Rob Marcus EP Review


Artist:  Rob Marcus

Album: Rob Marcus EP

Review By: Dan MacIntosh

It’s significant that Rob Marcus grew up loving Northwest bands like Mother Love Bone and Alice In Chains because there is a direct link between those influential bands – most notable for being groundbreaking acts of what would eventually be termed grunge music – and the sounds that Marcus now creates.

A lazy journalist might well describe Marcus’ music as acoustic grunge or grunge-lite. That would not be fair. However, at the very minimum, such descriptors are at least starting points. Marcus sings with great, sincere emotion, as do/did grunge guys; he just doesn’t vocalize like a caveman, as so many grunge bands were prone to do.

Similar to popular bands from the Seattle area, Marcus dearly loves guitar music, and each of these six songs feature beautiful guitar playing. 

Marcus’ vocal style, while clearly inspired by rock & roll, also has a breathy, jazzy tone to it, too. The way his voice bends and slides during “Exit Left” is a beautiful thing. Marcus also counts Jeff Buckley as an influence. While his singing is not as smooth and tricky as Buckley’s is, one can still hear a little of his influence on what Marcus does. Let’s call it a vocal intangible.

The jazziest moment on this EP is “Elephant Island.” The song sports a downright funky bass line, snappy drum work, echoing female vocals and an upbeat Marcus vocal. On it, Marcus sings, “When you hear the music play you feel no pain.” The same can be said about listening to this specific track. It is a happy, upbeat song that expresses the joy that only music can bring. 

Another EP highlight is “Marie.”  The song exists as an invitation to form a romantic partnership, “Take my hand Marie,” Marcus begins its lyric.  This song also contrasts with the projects more rock or jazz moments, and goes for something much more folk-y, instead. Marcus is joined by a female vocalist, for just the right feminine touch. There is also a folk/country fiddle part, which nicely colors the tune. The drumbeat skips along, like a stone across the lake, for a different sort of feel-good song. “Bee” also features a bit of a folk vibe. Its percussion stands out, as it utilizes a stripped down bongos and/or conga sound, rather than a full-on drum kit.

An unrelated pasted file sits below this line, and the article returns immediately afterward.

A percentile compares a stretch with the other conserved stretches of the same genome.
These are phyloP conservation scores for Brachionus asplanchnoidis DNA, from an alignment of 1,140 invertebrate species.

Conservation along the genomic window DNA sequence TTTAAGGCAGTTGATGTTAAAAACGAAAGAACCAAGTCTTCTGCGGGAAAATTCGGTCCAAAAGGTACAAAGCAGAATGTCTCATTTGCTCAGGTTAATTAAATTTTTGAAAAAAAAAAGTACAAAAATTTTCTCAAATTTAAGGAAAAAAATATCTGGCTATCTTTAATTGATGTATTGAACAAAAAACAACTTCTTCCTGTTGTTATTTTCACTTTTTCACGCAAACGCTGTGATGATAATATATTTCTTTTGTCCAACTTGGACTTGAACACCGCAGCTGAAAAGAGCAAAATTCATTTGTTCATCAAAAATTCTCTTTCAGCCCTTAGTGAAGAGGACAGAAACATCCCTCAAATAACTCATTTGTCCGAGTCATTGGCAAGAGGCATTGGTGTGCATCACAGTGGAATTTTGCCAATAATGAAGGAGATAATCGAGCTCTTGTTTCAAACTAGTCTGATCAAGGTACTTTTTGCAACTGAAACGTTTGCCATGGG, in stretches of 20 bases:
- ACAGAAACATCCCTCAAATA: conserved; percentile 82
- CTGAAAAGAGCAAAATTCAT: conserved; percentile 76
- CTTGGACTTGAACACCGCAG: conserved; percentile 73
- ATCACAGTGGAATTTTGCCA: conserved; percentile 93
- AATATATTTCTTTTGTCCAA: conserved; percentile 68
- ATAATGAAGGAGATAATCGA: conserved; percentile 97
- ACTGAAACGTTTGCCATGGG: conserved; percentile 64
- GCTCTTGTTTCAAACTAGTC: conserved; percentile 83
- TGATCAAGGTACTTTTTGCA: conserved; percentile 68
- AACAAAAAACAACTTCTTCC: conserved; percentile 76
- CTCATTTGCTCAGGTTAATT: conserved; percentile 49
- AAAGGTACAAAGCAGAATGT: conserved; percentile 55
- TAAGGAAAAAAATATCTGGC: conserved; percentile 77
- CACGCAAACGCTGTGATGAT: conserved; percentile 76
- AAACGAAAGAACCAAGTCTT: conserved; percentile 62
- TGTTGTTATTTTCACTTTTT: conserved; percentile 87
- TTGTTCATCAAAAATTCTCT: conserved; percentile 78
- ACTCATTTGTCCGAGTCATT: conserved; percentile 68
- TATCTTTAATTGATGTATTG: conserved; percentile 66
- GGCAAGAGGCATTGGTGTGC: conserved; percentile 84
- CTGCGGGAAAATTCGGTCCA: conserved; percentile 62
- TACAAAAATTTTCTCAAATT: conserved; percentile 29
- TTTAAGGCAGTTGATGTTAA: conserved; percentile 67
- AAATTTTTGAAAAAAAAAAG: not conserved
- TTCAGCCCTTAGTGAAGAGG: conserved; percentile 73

Marcus’ best acoustic guitar picking is heard on the song “Exit Left.” His guitar playing is upfront in the mix, while supportive cello compliments his singing. In this example, Nick Drake is the closest musical relative to Marcus’ tune. There is an underlying sadness to the track, much like a lot of Drake’s work.  Within its mix, Marcus also effectively layers his own voice in for the background vocal. 

What makes this EP so wonderful is the way it continues to reveal itself to the listener each time it’s played. On the surface, it may at first sound like an acoustic, folk-y collection. It’s only after repeated listens that Marcus’ musical variety starts to come through. You may think of him as one thing -- say, an acoustic rock singer/songwriter. Yet there is so much more to what Marcus does than just that. He takes songs and, instead of giving them predictable folk-ish arrangements, goes the extra mile to provide them with slightly different colors, each and every one. None of this musical spice would mean a thing, however, if Marcus weren’t such a solid singer and guitarist. His natural talent is the glue that holds it all together.

Extended plays, if created by truly talented artists, almost always make you want to hear more music. Such is certainly the case with Marcus. This EP is a small taste from a talented man that obviously has a whole lot of musical goodness in him.  

Review By: Dan MacIntosh

Rating: 4 Stars (out of 5)

Dan MacIntosh is a contributer to, Chord, Amplifier, Paste and HM music publications.


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